- Ministry of Science and Technology (MoST)
- Torch High Technology Industry Development Center (under MoST)
- National Development and Reform Commission (NDRC)
- National Clean Development Mechanism (CDM) Fund
- International Finance Corporation (IFC)
- Ministry of Industry and Information (MII)
- General Administration of Taxation
- Huaxia Bank
- China Exim Bank
- Minsheng Bank
- Bank of Beijing
- World Bank
- China Industrial Bank
New financing for SMEs / innovative financing mechanisms:
The People’s Bank of China published Guidelines on Establishing the Green Financial System “to mobilize and incentivize more social (or private) capital to invest in green sectors, while restricting investment in polluting sectors."
Carbon emissions trading pilots: As of 2015, China implemented carbon emissions trading pilots in Beijing, Tianjin, Shanghai, Chongqing, Guangdong, Hubei and Shenzhen. The seven markets have completed a total trading of quota of around 67 Mt CO2e, with an accumulated trading volume up to around RMB 2.3 billion. In 2017 China plans to launch a national carbon market, which will be the world’s largest, with more than 7,000 firms and is expected to be in the range of 3-5 billion tons of carbon allowances per year initially.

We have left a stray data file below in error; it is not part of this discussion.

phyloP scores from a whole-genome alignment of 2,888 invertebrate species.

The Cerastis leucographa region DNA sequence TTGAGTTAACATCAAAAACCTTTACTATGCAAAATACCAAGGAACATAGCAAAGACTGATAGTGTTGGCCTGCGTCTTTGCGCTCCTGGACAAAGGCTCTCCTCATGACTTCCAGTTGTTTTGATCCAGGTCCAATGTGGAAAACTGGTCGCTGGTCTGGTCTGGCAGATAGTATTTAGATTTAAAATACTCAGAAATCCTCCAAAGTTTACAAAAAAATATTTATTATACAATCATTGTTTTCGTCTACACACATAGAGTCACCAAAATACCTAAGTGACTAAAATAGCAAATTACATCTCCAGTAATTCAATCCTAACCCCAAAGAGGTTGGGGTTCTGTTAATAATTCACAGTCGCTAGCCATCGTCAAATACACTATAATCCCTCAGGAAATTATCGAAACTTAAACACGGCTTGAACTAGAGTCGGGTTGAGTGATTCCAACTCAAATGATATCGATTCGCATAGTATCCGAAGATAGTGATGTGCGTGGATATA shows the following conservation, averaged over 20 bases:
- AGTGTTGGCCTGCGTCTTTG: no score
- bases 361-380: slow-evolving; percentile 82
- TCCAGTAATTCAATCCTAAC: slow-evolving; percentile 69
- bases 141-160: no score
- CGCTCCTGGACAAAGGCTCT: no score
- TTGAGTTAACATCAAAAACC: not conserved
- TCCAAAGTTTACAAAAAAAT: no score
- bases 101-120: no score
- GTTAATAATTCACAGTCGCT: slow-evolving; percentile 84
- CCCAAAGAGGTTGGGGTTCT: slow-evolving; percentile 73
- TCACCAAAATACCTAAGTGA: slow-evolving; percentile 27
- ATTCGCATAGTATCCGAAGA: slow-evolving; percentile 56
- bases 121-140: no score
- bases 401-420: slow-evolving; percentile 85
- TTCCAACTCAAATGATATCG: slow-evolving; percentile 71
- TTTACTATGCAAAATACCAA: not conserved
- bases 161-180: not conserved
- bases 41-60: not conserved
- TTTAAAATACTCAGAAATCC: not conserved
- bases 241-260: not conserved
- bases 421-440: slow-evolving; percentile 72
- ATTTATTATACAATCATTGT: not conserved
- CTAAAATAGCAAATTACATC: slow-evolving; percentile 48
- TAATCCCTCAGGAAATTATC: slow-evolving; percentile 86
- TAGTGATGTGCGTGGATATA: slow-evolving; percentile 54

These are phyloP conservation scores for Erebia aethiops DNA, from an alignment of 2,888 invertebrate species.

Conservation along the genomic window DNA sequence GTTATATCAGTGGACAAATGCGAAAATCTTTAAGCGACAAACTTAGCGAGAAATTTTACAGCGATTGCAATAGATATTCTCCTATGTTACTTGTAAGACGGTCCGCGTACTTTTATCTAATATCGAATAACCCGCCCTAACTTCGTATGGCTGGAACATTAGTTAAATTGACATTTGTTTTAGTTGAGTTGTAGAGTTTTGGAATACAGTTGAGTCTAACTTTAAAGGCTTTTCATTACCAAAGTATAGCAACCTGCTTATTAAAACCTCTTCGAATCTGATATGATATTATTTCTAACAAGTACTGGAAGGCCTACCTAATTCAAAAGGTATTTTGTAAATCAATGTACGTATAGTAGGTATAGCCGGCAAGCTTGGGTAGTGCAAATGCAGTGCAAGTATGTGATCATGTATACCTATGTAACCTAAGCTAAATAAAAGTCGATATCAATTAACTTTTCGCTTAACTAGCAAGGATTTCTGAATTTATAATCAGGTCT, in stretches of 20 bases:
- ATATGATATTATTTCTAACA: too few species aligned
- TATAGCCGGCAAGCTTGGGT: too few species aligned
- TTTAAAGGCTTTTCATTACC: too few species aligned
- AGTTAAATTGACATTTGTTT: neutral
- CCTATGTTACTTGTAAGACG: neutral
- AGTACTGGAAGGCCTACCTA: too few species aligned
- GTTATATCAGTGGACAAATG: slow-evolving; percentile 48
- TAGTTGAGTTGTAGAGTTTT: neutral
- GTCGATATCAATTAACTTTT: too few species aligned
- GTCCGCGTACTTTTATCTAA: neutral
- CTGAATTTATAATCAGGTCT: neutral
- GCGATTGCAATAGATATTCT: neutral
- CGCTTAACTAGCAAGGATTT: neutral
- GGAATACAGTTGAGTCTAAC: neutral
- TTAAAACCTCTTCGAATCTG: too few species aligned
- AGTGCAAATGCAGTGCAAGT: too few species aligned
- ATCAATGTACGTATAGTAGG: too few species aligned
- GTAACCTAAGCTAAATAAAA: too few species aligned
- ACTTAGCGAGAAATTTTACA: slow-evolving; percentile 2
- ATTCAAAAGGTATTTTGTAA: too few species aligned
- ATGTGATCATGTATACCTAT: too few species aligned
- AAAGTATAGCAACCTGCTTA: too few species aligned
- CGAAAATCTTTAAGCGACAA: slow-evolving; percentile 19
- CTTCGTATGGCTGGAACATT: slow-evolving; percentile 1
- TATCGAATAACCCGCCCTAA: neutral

The ESCO industry has developed rapidly in China in the last 20 years. Not only the number of ESCOs has grown, but also the total capital invested in clean energy projects through ESCOs. With this expansion of the ESCO market, the need for financing has been steadily growing (Evans et al. 2015). Yet, many ESCOs are small and medium-sized enterprises that face similar challenges as other Chinese SMEs – for example the access to finance for the energy efficiency interventions (Qi 2013).
Status and policies
2015 total territorial GHG emissions (excluding land use change and forestry): 10357 MtCO2